Grading or not grading: that is the question!

There have been many critiques on the grade-based evaluations among the resources of this week. Alfie Kohn summarizes some negative side effects, and introduces few alternatives– such as replacing letter and number grades with narrative assessments or qualitative summaries of student progress offered in writing or as part of a conversation. Although these scenarios seems like “utopian fantasy” at first glance, I will be explaining a case study which proved to me it is possible to get the most out of students’ potentials without threatening them by grades!

I had a graduate level course last year, with around sixty other graduate fellows from several departments at Virginia Tech including statistics, civil engineering, industrial engineering, physics and computer science. Apparently, this was extremely challenging for the instructor to evaluate the students with these broad background in a fair manner. What he did, was to define quite easy homework assignments to involve everyone in the class and guarantee a big chunk of total grade. The final project, though, was open-end and huge. In groups of five, we were required to have many meetings to brainstorm, design algorithms, code and analyze our results. The professor created groups of people from different majors, and organized many “lighthouse sessions” to answer our questions at high level. More interestingly, he collaborated with a sponsor company which provided free food (!) during a lighthouse session, and also considered monetary gifts for the top three groups. Last but not least, the professor invited Virginia Tech faculties and the experts form the sponsor company during the lighthouse sessions to answer our questions. After a while, what happened was that students were not just working on the project to get a good grade. We were competing to do our bests, as we observed how well the professor did to provide everything for us during the semester. We were all so excited and determined. I remember that the last week we barely slept, and worked extremely hard. Our group was not among the top three, but we all were happy at the end because we truly did our bests during a productive friendly teamwork.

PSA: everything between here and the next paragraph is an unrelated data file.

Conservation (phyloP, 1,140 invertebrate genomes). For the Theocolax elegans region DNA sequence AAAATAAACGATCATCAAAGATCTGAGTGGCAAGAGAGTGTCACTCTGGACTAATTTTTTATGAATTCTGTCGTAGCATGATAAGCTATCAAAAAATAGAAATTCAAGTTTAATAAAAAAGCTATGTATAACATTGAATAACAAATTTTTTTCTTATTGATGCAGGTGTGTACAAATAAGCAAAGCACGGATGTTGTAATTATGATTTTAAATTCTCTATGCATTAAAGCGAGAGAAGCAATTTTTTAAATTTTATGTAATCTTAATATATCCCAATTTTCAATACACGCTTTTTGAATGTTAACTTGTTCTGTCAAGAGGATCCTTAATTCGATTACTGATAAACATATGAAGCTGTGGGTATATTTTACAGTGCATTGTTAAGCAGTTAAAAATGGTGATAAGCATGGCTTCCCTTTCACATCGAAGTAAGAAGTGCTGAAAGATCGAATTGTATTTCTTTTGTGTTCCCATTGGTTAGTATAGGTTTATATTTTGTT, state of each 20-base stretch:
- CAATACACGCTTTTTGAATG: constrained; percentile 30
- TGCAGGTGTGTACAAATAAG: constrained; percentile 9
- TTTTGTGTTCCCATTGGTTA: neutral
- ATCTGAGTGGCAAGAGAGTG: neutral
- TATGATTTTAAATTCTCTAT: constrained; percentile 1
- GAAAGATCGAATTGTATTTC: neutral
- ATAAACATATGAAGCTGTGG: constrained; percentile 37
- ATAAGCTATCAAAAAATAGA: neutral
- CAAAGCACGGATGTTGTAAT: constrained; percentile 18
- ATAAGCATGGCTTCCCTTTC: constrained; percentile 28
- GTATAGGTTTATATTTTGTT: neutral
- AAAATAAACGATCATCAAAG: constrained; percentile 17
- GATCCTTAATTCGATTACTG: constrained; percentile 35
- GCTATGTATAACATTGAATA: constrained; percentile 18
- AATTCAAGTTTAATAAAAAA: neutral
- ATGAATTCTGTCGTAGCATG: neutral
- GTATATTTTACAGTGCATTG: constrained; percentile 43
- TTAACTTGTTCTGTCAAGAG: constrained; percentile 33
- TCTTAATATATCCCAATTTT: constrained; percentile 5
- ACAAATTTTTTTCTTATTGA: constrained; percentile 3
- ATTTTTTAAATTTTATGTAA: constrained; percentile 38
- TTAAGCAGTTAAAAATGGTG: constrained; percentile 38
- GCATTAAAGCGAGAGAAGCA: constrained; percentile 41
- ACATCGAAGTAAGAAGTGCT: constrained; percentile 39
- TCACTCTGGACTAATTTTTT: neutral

In a nutshell, I highlight the role of teachers in deleting or diluting the grade-based system and replace it with more effective alternatives.

24 Replies to “Grading or not grading: that is the question!”